On another note, perhaps design-build components of architecture programs help create the image of practicing architecture being not just designing, but also building (sidenote: I support design-build initiatives because I think they can help with the understanding of building technology that you mentioned in a previous post).
However, I mention all of the above simply as other aspects to consider in the discussion of how architect is defined among those in the field, journalists, and consumers.
It’s odd that NCARB refers to “Construction Administration,” because the services that architects provide during construction constitute “Construction Contract Administration.”
AIA A201-2007 General Conditions of the Contract for Construction, refers to these services as “Administration of the Contract.”
“Construction Administration” is something I’d expect a contractor to do, but the Tasks described by NCARB under this category are unquestionably part of an architect’s job when a construction contract includes AIA A201.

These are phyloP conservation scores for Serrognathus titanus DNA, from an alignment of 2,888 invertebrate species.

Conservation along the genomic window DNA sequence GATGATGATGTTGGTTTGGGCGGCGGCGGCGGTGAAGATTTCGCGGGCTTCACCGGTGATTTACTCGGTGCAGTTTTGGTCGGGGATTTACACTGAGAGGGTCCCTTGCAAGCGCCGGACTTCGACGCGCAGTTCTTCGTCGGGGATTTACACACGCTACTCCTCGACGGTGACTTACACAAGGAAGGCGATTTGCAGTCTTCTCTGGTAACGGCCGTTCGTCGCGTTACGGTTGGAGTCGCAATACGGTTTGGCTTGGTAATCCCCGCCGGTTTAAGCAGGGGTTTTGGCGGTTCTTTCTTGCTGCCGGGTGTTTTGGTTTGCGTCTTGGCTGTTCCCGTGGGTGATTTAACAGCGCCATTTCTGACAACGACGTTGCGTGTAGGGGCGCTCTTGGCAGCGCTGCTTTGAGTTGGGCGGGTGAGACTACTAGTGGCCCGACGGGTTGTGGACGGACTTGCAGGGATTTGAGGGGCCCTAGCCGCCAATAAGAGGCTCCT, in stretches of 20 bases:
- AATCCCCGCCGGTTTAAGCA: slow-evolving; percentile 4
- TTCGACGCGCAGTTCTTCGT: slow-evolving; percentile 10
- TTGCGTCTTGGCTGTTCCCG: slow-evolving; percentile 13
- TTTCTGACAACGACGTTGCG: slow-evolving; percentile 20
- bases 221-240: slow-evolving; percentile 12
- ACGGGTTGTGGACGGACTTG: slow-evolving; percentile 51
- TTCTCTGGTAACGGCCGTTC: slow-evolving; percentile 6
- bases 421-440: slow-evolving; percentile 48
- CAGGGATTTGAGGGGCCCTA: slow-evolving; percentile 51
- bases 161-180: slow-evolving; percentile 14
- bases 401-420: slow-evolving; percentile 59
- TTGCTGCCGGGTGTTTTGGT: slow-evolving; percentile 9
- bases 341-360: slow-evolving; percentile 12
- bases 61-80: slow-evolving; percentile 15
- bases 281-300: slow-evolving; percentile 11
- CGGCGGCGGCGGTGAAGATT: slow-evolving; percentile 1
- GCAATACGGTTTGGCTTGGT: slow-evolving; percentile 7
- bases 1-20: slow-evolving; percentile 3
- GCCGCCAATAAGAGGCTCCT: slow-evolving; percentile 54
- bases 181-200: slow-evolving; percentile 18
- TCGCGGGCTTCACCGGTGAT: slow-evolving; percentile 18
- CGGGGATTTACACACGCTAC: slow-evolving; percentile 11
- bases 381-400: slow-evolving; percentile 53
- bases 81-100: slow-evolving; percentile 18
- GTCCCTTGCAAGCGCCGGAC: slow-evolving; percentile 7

Thank you for clarifying this. The example you give is a good one and so true often the media does not devote the energy to establishing the differing roles and responsibilities in bankruptcy and other situations.
Most importantly,its refreshing to observe professionals like yourself take the initiative to elevate public confidence in your field. I believe professionals have a duty to create an awareness and educate the public concerning their role in society. Yes professional governing bodies are active in this regard, however, blogs and posts like yours have a much more profound effect. Communications from people at the delivery level is personal and meaningful as opposed to messages via corporate communications.
Thanks and I look forward to your futre posts.
Thank you so much, Bruce.
Well said Liz. A great counterpoint to the BuildLLC post.